Weir Clan Crest: Upon a chapeau Gules furred Ermine a boar statant Azure armed Or.
Weir Clan Motto: Vero Nihil Verius (Truth, nothing but truth).
Weir Clan History: The surname originates from Vere, after several place names to be found in Normandy and which derive from the coastal fishing stations set up by long ago Norse invaders. Ralph de Ver, who was with William the Lion at Alnwick in 1174, is the first of the surname to be recorded in Scotland. It is generally accepted that he was connected with the English de Vere family, who became earls of Oxford, a title which became dormant with the death of Aubrey de Vere, 20th Earl of Oxford, in 1703.
Richard Wer of Lanarkshire rendered homage to Edward I in 1296. The Weirs of Blackwood, who claimed descent from Ralph de Wer, acquired their lands in Lanarkshire in 1400. Prior to this, Rothald de Were , Baillie of Lesmahagow, held the lands of 'Blackwodd, Mossinyning and Durgundreston' under a Charter from Robert, Abbot of Kelso. Branches of the family were also to be found at Stonebyres and Archtyfardle. In the Highlands of Scotland, the name Weir was adopted by several families of MacNair, a surname usually associated with Clan Buchanan, Clan Macfarlane and Clan Macnab.
In 1733, Charles Hope, second son of the 1st Earl of Hopetoun, married Catherine Weir, heiress of the Weirs of Blackwood, and his family adopted the surname Hope-Weir, although it was later amended to Hope-Veir. He was Member of Parliament for Linlithgow until 1769, and was made Governor of Blackness Castle.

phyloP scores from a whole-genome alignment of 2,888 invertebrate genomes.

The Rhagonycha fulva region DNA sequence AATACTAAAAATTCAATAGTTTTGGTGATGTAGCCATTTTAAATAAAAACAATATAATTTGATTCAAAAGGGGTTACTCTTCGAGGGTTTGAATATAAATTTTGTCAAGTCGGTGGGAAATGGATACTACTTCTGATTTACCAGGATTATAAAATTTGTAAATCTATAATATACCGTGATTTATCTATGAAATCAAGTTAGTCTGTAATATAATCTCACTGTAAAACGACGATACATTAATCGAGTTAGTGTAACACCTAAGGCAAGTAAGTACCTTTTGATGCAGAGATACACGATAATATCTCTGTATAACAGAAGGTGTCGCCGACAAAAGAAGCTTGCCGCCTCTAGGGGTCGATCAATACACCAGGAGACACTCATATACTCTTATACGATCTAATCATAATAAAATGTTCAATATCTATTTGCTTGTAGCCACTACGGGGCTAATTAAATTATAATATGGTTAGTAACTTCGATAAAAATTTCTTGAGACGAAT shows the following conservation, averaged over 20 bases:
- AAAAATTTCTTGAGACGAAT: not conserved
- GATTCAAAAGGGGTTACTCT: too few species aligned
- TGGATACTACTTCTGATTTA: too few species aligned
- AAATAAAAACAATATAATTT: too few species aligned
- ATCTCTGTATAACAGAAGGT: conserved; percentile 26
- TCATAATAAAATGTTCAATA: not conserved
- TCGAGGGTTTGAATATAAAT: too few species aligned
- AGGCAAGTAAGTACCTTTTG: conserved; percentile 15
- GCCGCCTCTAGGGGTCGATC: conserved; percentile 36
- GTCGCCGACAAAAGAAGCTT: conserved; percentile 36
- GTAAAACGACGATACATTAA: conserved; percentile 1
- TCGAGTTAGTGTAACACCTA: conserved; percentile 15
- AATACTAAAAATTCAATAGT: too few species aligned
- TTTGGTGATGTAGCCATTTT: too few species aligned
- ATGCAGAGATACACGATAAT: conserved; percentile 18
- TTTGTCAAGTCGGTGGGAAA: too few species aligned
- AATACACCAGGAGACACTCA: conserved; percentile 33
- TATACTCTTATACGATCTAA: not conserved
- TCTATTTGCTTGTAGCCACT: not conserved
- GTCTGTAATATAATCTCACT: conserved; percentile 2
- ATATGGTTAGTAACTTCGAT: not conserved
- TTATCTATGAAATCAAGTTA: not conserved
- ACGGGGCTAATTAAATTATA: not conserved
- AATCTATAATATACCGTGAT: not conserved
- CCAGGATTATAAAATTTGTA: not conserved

Major Thomas Weir of Kirkton (1599-1670) was born in Lanarkshire. In 1641, he was sent to Ulster by the Covenanters to protect colonists from Scotland. He was appointed Commander of the City Guard in Edinburgh, and 1649 formed the escort for the Marquis of Montrose when he was taken for execution. Towards the end of his life, despite a reputation for Protestant puritanism, he confessed to sorcery. Although nobody was inclined to believe him, his sister spoke of the Devil being driven through Edinburgh's Grassmarket in a coach drawn by six black horses. As a result, he and his sister were tried and found guilty of witchcraft, He was burned at the stake, and she was hanged. There is a tradition that he can still sometimes be seen riding through the Grassmarket, only to disappear into a circle of flame.
William Weir was founder of the Weir Group in Glasgow, and served as Director of Munitions and Secretary of State for Air during the First World War. In 1938, he was created Viscount Weir of Eastwood.
Tom Weir (1914-2006) and his sister Molly Weir (1910-2004) were born in Glasgow. Tom was an eminent Scottish countryside author and outdoors specialist who presented the enormously successful television series, Weir’s Way. Having made her name in radio broadcasting, notably playing the housekeeper in the early situation comedy series Life with the Lions, Molly became an accomplished stage and film actress, as well as writing a series of books.
Surname distribution in Scotland: The Weir name is most commonly found in Renfrewshire, Argyll and Bute, Ayrshire, Lanarkshire, Glasgow City, East and West Dunbartonshire, Stirlingshire, Falkirk, Clackmannanshire, Edinburgh City, the Lothians (Linlithgowshire, Edinburghshire and Haddingtonshire) and Dumfries and Galloway (Dumfriesshire, Kirkcudbrightshire and Wigtownshire).
Places of Interest: Bridge of Weir in Renfrewshire allegedly takes its name from a crossing point on the River Gryffe. Craigiehall, near Cramond in Midlothian, was in the late 17th century the home of Charles and Catherine Hope-Weir. It is now the headquarters of the Second Division of the British Army. The bridge, grotto and bath house which the Hope-Weirs built can still be seen.